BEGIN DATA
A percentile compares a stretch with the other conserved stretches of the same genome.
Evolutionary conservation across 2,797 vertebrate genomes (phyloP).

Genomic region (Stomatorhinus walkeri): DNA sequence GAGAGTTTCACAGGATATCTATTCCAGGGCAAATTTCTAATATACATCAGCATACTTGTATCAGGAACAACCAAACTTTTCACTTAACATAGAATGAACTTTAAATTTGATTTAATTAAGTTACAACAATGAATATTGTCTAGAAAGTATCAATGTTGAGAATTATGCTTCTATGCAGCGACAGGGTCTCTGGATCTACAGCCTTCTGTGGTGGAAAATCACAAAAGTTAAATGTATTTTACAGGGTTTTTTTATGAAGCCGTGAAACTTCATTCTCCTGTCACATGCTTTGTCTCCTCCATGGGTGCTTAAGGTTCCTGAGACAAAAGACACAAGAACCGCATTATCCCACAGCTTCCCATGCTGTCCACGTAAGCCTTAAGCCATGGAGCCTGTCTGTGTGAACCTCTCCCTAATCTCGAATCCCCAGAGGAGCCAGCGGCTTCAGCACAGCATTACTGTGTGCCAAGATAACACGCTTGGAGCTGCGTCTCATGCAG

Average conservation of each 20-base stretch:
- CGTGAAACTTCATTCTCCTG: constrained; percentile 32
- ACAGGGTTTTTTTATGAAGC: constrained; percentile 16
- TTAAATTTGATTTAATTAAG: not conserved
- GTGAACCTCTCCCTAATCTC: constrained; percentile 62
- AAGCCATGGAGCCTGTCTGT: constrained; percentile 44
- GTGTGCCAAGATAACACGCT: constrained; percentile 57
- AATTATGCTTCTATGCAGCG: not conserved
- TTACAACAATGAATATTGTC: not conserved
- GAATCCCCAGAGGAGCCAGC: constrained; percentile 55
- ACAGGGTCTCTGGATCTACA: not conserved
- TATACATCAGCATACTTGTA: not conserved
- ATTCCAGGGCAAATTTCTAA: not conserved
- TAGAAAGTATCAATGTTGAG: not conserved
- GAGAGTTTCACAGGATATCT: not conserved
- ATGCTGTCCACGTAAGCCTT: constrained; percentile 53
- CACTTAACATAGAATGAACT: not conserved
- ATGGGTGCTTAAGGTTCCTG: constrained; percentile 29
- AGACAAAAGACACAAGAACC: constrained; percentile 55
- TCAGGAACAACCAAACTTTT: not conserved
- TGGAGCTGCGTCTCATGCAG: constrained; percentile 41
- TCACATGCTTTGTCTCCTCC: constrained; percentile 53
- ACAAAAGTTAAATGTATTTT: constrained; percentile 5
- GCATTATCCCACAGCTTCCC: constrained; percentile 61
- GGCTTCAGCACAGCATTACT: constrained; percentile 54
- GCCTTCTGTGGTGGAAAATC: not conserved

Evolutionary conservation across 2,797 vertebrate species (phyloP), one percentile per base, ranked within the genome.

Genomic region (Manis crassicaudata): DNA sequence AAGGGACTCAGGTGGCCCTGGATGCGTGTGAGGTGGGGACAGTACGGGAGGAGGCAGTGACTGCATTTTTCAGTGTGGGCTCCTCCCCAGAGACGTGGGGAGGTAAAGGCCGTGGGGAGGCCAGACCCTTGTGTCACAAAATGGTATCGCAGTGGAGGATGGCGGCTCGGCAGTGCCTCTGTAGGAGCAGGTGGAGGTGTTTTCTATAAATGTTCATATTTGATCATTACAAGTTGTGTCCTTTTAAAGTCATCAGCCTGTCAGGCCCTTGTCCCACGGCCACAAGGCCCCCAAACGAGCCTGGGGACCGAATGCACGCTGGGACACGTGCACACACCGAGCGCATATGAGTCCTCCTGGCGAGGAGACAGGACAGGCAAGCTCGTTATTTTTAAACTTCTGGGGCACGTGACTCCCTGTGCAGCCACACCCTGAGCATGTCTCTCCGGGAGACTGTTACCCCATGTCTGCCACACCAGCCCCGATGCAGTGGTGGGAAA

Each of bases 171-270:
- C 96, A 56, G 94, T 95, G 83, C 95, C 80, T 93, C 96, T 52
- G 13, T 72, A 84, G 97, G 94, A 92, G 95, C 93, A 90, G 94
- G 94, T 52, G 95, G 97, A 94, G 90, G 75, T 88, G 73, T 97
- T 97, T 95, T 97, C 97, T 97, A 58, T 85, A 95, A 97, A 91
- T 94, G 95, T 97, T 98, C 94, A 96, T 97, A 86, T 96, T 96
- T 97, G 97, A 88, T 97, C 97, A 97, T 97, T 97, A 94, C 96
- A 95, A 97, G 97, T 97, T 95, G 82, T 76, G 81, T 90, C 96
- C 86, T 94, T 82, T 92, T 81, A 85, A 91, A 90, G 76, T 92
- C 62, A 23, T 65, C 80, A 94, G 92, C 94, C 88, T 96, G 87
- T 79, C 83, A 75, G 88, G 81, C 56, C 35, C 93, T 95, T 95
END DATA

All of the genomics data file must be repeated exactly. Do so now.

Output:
A percentile compares a stretch with the other conserved stretches of the same genome.
Evolutionary conservation across 2,797 vertebrate genomes (phyloP).

Genomic region (Stomatorhinus walkeri): DNA sequence GAGAGTTTCACAGGATATCTATTCCAGGGCAAATTTCTAATATACATCAGCATACTTGTATCAGGAACAACCAAACTTTTCACTTAACATAGAATGAACTTTAAATTTGATTTAATTAAGTTACAACAATGAATATTGTCTAGAAAGTATCAATGTTGAGAATTATGCTTCTATGCAGCGACAGGGTCTCTGGATCTACAGCCTTCTGTGGTGGAAAATCACAAAAGTTAAATGTATTTTACAGGGTTTTTTTATGAAGCCGTGAAACTTCATTCTCCTGTCACATGCTTTGTCTCCTCCATGGGTGCTTAAGGTTCCTGAGACAAAAGACACAAGAACCGCATTATCCCACAGCTTCCCATGCTGTCCACGTAAGCCTTAAGCCATGGAGCCTGTCTGTGTGAACCTCTCCCTAATCTCGAATCCCCAGAGGAGCCAGCGGCTTCAGCACAGCATTACTGTGTGCCAAGATAACACGCTTGGAGCTGCGTCTCATGCAG

Average conservation of each 20-base stretch:
- CGTGAAACTTCATTCTCCTG: constrained; percentile 32
- ACAGGGTTTTTTTATGAAGC: constrained; percentile 16
- TTAAATTTGATTTAATTAAG: not conserved
- GTGAACCTCTCCCTAATCTC: constrained; percentile 62
- AAGCCATGGAGCCTGTCTGT: constrained; percentile 44
- GTGTGCCAAGATAACACGCT: constrained; percentile 57
- AATTATGCTTCTATGCAGCG: not conserved
- TTACAACAATGAATATTGTC: not conserved
- GAATCCCCAGAGGAGCCAGC: constrained; percentile 55
- ACAGGGTCTCTGGATCTACA: not conserved
- TATACATCAGCATACTTGTA: not conserved
- ATTCCAGGGCAAATTTCTAA: not conserved
- TAGAAAGTATCAATGTTGAG: not conserved
- GAGAGTTTCACAGGATATCT: not conserved
- ATGCTGTCCACGTAAGCCTT: constrained; percentile 53
- CACTTAACATAGAATGAACT: not conserved
- ATGGGTGCTTAAGGTTCCTG: constrained; percentile 29
- AGACAAAAGACACAAGAACC: constrained; percentile 55
- TCAGGAACAACCAAACTTTT: not conserved
- TGGAGCTGCGTCTCATGCAG: constrained; percentile 41
- TCACATGCTTTGTCTCCTCC: constrained; percentile 53
- ACAAAAGTTAAATGTATTTT: constrained; percentile 5
- GCATTATCCCACAGCTTCCC: constrained; percentile 61
- GGCTTCAGCACAGCATTACT: constrained; percentile 54
- GCCTTCTGTGGTGGAAAATC: not conserved

Evolutionary conservation across 2,797 vertebrate species (phyloP), one percentile per base, ranked within the genome.

Genomic region (Manis crassicaudata): DNA sequence AAGGGACTCAGGTGGCCCTGGATGCGTGTGAGGTGGGGACAGTACGGGAGGAGGCAGTGACTGCATTTTTCAGTGTGGGCTCCTCCCCAGAGACGTGGGGAGGTAAAGGCCGTGGGGAGGCCAGACCCTTGTGTCACAAAATGGTATCGCAGTGGAGGATGGCGGCTCGGCAGTGCCTCTGTAGGAGCAGGTGGAGGTGTTTTCTATAAATGTTCATATTTGATCATTACAAGTTGTGTCCTTTTAAAGTCATCAGCCTGTCAGGCCCTTGTCCCACGGCCACAAGGCCCCCAAACGAGCCTGGGGACCGAATGCACGCTGGGACACGTGCACACACCGAGCGCATATGAGTCCTCCTGGCGAGGAGACAGGACAGGCAAGCTCGTTATTTTTAAACTTCTGGGGCACGTGACTCCCTGTGCAGCCACACCCTGAGCATGTCTCTCCGGGAGACTGTTACCCCATGTCTGCCACACCAGCCCCGATGCAGTGGTGGGAAA

Each of bases 171-270:
- C 96, A 56, G 94, T 95, G 83, C 95, C 80, T 93, C 96, T 52
- G 13, T 72, A 84, G 97, G 94, A 92, G 95, C 93, A 90, G 94
- G 94, T 52, G 95, G 97, A 94, G 90, G 75, T 88, G 73, T 97
- T 97, T 95, T 97, C 97, T 97, A 58, T 85, A 95, A 97, A 91
- T 94, G 95, T 97, T 98, C 94, A 96, T 97, A 86, T 96, T 96
- T 97, G 97, A 88, T 97, C 97, A 97, T 97, T 97, A 94, C 96
- A 95, A 97, G 97, T 97, T 95, G 82, T 76, G 81, T 90, C 96
- C 86, T 94, T 82, T 92, T 81, A 85, A 91, A 90, G 76, T 92
- C 62, A 23, T 65, C 80, A 94, G 92, C 94, C 88, T 96, G 87
- T 79, C 83, A 75, G 88, G 81, C 56, C 35, C 93, T 95, T 95